Back against the Wall: The Last Stand of Zab Judah
06.06.07 - By Taj Eubanks: The eyes of the boxing world will be trained on Madison Square Garden this weekend as Miguel Cotto and Zab “Super” Judah match fistic wits in their much-anticipated welterweight bout. And while much ink has been dedicated to the intriguing style matchup between the two--Cotto’s heavy-handed, merciless pressure and Judah’s quicksilver, staccato attack—the real story is what happens AFTER the bout.
Article posted on 07.06.2007
Zab Judah’s star has been on the rise for the better part of a decade, a wunderkind whose potential seemed limited only by his desire. Those in the know patted themselves on the back as Judah tore through the junior welterweight ranks, leaving destruction in his wake.
It was understood that greatness for Judah was preordained, and his praises freely sprang forth, one pundit even christening him as the second coming of Pernell “Sweet Pea” Whitaker.
But with success came disappointment, as Zab’s star began a horrible pattern of falling from the heavens with as much regularity as it climbed. Starting with his infamous defeat at the hands of Kostya Tszyu and continuing with equally dismal showings against the likes of Corey Spinks, Carlos Baldomir, and Floyd Mayweather, Jr., it seemed that the only thing consistent about Judah was his inconsistency. Now, at 29 years of age, Zab finds himself at a career crossroads. And in the crosshairs of a man with everything to gain from Judah’s annihilation.
Miguel Cotto stands at the ready to expose Judah as a fighter who has seen better days. Top Rank has invested mightily in the heavily hyped banger from Puerto Rico and appears ready to have its investment mature. Cotto is as much of a can’t-miss prospect as you can find---sterling amateur pedigree and 2000 Olympian, remarkable focus and ability to recover well when hurt, and POWER. Mind-numbing power. Fight-changing power. Career-ending power. Cotto has the power in both hands to not only catapult himself out of the gargantuan shadow of living legend Felix “Tito” Trinidad and into superstardom, but also to bring an unceremonious end to the career of Zab Judah.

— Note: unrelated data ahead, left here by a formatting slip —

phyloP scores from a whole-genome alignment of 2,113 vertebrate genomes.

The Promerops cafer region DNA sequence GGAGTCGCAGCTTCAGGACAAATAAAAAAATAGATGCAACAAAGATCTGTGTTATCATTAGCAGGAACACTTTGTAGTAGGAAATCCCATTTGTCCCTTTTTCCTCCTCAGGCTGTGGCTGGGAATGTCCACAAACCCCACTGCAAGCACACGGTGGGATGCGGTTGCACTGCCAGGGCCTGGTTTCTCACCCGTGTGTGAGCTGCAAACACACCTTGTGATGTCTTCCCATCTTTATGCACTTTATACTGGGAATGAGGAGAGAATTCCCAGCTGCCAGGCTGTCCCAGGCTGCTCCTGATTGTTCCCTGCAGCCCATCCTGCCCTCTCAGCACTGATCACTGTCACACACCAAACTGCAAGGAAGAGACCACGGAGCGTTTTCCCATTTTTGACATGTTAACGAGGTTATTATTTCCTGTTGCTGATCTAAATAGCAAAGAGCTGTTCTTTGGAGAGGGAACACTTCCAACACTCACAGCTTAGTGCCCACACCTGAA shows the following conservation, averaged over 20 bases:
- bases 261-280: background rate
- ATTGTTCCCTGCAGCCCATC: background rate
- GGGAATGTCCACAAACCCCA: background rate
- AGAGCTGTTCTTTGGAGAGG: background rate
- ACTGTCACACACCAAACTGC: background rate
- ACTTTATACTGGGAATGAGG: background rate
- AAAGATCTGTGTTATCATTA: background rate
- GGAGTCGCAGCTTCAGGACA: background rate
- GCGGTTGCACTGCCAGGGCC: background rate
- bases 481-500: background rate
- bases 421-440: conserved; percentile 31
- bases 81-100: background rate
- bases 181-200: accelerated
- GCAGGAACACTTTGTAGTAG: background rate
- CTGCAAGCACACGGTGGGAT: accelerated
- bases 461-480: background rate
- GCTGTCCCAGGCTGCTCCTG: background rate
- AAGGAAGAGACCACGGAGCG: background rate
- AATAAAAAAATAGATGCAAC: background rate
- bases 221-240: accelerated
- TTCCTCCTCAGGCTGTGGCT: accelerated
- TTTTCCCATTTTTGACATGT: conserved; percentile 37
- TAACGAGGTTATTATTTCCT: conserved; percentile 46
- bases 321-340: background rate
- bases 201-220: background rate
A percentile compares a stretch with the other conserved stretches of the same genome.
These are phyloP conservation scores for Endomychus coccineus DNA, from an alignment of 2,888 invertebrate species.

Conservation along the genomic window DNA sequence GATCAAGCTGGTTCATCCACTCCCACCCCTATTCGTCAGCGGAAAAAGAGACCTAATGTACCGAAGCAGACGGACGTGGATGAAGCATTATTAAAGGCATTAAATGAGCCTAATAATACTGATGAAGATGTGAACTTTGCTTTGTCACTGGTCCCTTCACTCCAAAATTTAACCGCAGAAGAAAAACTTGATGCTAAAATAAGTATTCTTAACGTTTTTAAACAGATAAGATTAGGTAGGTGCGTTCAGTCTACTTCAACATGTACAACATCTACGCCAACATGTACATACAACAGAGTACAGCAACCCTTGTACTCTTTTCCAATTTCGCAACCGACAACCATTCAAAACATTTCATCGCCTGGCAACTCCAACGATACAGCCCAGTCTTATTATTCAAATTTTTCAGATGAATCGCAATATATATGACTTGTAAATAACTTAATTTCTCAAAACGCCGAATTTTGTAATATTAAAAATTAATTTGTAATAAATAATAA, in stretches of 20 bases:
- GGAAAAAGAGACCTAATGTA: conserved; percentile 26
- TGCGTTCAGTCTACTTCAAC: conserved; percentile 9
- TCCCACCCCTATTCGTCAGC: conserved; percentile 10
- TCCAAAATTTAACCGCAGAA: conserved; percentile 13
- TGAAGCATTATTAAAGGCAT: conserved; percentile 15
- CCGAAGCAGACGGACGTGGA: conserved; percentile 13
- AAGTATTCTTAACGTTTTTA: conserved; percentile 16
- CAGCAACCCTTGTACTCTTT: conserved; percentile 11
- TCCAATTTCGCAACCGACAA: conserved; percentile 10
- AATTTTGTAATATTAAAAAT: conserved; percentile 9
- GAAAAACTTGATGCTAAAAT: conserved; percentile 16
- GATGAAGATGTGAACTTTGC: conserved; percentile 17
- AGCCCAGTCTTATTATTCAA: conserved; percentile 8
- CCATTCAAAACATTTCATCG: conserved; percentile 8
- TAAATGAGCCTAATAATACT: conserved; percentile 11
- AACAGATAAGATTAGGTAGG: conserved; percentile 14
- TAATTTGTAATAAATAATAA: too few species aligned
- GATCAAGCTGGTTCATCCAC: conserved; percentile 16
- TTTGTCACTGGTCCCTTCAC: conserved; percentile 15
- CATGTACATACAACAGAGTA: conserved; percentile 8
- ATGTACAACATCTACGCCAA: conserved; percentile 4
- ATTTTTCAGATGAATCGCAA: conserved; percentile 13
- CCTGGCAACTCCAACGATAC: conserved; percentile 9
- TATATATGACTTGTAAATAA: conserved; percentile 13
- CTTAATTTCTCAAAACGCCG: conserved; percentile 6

Zab, for his part, seems all too aware of the gravity of this fight.
The patience of the boxing public has thinned and the adoration of his fans is no longer unconditional. It is time for Judah to achieve what the field of psychology refers to as actualization, which is the maximization of one’s potential. Potential be damned, Zab must now put up or shut up. The time is now and excuses for another bad performance will likely fall on the deaf ears of fans and promoters alike. Zab Judah’s back is against the wall and, come Saturday night, his guns best be a-blazin.'
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